Dan Swanson has more than thirty five years of experience in Internal Audit, Information Security, Information Systems, Management Consulting, and Project Management. Dan has an extensive background in the financial services, healthcare and transportation sectors, as well as significant experience in auditing at all levels of government (federal, provincial, and municipal). Over a thirty-five year period, Dan has completed audit and security related projects for more than thirty organizations including such organizations as: Investors Group, Canadian Air Force, World Bank, City of Winnipeg, Red River College, Royal Canadian Mounted Police, Manitoba Government Services, Manitoba Family Services, Manitoba Health, Manitoba eHealth, Manitoba Lotteries, Via Rail Canada, University of Manitoba, Western Economic Diversification, National Research Council of Canada, and Farm Credit Corporation.
Christopher P. Skroupa: To what extent do you see boards integrating cyber security oversight into board room agendas and making it a priority?
Dan Swanson: Risk management is a long-term trend; it has been extended into IT Risk Management, and now into Cyber Risk Management. I believe it’s making its way onto the agendas. Albeit perhaps to the audit committee agenda as opposed to the full board agenda. It certainly is an increased priority from the audit committee perspective from my experience. A regular discussion of organizational resiliency protocol and the investments that are being put into place improve our cyber response capability and other resiliency efforts.
Skroupa: Can you describe the costs associated with poor cyber security protocol in terms of competition, reputational, and litigation risks — what are their factors?
Swanson: Poor protocols are no longer accepted by customers, by regulators, by boards, or by senior management. There is a general consensus that investment requirements should be considered from a security perspective. It is very difficult to identify or forecast the costs involved, since it impacts the reputation in the short-term. Target has some fairly massive numbers, maybe not on the percentage of sales, but from a legal cost and management distraction to the core competency of a successful business. Long-term competitiveness requires investing in good security practice and improving resiliency and reliability of operations. These security protocols are a cost of doing business.
Skroupa: What do you see as the company’s role in regard to cyber security oversight/ management? Is there a gap in capability?
Swanson: I think this question is the crux of the whole issue. Most organizations have different environments, business priorities, and business challenges. Cyber security oversight and management focuses need to be specific. Cyber security is multi-faceted and multi-disciplined as far as high performing. The company’s role can be categorized into the board level, the executive management, the senior management, and the accompanying security/compliance functions. Each level has a major role in cyber security. Long-term resilience depends on a robust capability. Short-term analysis requires a definitive strategy: where you are today, and where you want to go over the next 2-3 years. Program leadership and capabilities need to align their goals as well. Use projects to address some of your key gaps or key opportunities. Build to the long-term. Overall, we try to extend the Enterprise Risk Management capability and cyber security as an opportunity to take our performance to another level.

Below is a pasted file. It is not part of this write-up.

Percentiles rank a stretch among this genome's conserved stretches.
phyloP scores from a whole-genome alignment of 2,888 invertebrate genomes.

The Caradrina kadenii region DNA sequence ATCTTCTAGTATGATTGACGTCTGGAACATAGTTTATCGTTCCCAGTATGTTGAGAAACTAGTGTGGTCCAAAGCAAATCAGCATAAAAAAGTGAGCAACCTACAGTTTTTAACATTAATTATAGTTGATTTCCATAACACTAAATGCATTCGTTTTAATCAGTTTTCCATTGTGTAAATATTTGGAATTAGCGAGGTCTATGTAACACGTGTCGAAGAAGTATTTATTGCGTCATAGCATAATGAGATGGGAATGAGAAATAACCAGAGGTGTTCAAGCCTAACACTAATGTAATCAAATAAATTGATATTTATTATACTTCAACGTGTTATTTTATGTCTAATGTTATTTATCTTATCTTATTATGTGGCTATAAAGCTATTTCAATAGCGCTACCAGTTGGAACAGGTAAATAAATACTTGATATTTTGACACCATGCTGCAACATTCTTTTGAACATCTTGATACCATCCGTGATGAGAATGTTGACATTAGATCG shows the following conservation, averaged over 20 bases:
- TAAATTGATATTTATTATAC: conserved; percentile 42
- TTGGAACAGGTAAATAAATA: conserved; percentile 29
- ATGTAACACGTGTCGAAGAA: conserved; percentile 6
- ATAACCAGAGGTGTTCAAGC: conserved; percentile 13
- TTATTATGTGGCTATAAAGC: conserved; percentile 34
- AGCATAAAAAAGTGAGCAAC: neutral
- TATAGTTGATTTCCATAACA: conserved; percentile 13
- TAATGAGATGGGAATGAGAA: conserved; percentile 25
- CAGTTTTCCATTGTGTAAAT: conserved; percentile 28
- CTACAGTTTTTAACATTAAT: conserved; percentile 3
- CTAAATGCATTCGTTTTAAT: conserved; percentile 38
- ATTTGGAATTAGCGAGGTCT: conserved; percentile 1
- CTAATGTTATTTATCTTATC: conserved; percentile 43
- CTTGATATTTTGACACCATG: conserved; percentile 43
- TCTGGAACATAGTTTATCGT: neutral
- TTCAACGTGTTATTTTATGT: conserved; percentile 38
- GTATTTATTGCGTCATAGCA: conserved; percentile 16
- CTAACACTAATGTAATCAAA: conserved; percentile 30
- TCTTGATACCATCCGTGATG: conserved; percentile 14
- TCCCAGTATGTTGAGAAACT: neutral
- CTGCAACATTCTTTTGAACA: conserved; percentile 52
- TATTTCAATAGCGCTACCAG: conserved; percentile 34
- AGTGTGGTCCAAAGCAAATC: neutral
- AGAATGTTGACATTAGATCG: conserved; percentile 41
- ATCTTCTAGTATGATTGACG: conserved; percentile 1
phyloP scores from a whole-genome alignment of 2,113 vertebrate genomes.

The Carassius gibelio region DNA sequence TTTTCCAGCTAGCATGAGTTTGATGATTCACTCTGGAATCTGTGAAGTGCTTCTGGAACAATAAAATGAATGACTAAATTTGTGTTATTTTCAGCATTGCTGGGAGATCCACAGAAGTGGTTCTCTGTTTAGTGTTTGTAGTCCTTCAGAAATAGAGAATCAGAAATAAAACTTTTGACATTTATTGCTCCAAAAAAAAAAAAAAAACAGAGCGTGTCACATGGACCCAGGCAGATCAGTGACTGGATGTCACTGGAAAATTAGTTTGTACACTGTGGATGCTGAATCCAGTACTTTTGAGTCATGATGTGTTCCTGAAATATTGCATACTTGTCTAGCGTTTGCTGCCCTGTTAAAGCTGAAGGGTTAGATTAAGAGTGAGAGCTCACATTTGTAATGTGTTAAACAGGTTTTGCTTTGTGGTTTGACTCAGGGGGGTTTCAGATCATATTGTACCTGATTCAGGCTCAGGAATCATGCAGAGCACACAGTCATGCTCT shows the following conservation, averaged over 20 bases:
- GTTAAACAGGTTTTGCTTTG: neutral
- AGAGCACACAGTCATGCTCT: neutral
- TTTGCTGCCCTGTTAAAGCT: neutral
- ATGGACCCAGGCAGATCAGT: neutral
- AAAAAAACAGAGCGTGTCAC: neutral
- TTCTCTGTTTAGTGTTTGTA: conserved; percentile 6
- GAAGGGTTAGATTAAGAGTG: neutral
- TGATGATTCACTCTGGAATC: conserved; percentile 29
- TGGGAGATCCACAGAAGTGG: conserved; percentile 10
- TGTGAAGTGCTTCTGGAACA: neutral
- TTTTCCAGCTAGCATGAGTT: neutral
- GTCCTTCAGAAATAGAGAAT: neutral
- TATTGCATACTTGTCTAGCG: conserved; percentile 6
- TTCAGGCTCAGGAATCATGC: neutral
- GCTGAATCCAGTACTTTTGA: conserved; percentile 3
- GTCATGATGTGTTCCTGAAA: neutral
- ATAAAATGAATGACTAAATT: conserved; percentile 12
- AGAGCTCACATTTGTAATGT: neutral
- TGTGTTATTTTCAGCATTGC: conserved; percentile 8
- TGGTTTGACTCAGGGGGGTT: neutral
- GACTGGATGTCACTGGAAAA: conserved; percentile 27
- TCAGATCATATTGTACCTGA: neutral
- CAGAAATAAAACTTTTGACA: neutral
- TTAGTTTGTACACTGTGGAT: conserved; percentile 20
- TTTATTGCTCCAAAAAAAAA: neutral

Skroupa: Can you summarize the key challenges that companies face in terms of the current approaches to cyber security issues?
Swanson: The moving target of what is acceptable practice over the long-term is the current challenging issue. Accepted practice standards are growing and dynamically changing. Technology is improving all the time. An industry investment into new capabilities and technologies can address some of these emerging threats. However, this is not only a technology issue, but rather a business issue. Unwavering executive support is certainly required. The agendas at the board and executive level are packed solid, and it’s a matter of available time to add another element. Implementing these capabilities also takes time and money. This is a cost of doing business. It’s an ongoing periodic oversight, update, and explanation of technology’s potential. Your ISO, risk manager, and compliance program all have to contribute to the solution of improving cyber capabilities.
Skroupa: What is the role of governance and innovation in managing cyber security threats/data breaches? To what extent will innovation help governance become more effective when it comes to cyber risk?
Swanson: The board’s interest in governance conveys a message to the organization. Critical awareness increases when the board adds cyber risk and cyber/IT investment to their agenda on a regular basis. Cyber is a sustainment issue for the organization, and therefore a fundamental board issue. Conveying cyber as being a sustainment issue provides massive support to the executive team. Enterprise Risk Management needs to consider disruptions and mitigate risk, and cyber is just one aspect. Innovation contributes to the solution. Investments in new technologies and practices permit organizations to be more secure. You cannot just chase the next silver bullet. It’s a long-term investment in capabilities, and a continual monitoring of what innovative practices have come out. Part of that leads to a concluding suggestion, in the sense of conferences and workshops. The landscape is changing rapidly in this space. Hearing about new practices, in a neutral environment that is not sales focused, is a very valuable technique.